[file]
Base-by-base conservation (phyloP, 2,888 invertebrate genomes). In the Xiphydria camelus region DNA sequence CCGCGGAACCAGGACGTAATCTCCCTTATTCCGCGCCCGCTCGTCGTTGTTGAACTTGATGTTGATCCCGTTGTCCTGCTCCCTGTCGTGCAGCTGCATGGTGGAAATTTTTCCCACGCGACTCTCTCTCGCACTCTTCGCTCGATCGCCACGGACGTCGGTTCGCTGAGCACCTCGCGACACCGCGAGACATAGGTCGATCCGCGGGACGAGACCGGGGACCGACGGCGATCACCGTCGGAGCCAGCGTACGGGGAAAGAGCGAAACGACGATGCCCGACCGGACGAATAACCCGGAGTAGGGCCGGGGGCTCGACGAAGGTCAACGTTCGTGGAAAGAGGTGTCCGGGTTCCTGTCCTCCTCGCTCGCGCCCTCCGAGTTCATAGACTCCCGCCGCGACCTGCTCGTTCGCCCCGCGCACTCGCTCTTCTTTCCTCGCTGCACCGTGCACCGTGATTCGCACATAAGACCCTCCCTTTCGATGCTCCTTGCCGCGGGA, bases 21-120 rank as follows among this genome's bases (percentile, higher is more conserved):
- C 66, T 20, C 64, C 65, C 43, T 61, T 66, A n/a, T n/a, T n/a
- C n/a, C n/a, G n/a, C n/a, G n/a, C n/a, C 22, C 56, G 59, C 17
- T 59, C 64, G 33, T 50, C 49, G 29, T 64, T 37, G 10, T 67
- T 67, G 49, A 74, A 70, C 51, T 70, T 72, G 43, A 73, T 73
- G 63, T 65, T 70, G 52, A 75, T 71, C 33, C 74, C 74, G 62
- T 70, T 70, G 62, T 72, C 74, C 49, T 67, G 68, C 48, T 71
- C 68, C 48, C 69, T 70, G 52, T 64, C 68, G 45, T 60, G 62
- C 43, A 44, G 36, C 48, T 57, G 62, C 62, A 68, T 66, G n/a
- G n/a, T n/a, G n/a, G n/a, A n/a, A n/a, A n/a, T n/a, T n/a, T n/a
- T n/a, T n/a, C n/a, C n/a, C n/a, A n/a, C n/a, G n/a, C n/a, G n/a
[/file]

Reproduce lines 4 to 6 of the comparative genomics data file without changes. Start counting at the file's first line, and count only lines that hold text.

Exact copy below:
- T 59, C 64, G 33, T 50, C 49, G 29, T 64, T 37, G 10, T 67
- T 67, G 49, A 74, A 70, C 51, T 70, T 72, G 43, A 73, T 73
- G 63, T 65, T 70, G 52, A 75, T 71, C 33, C 74, C 74, G 62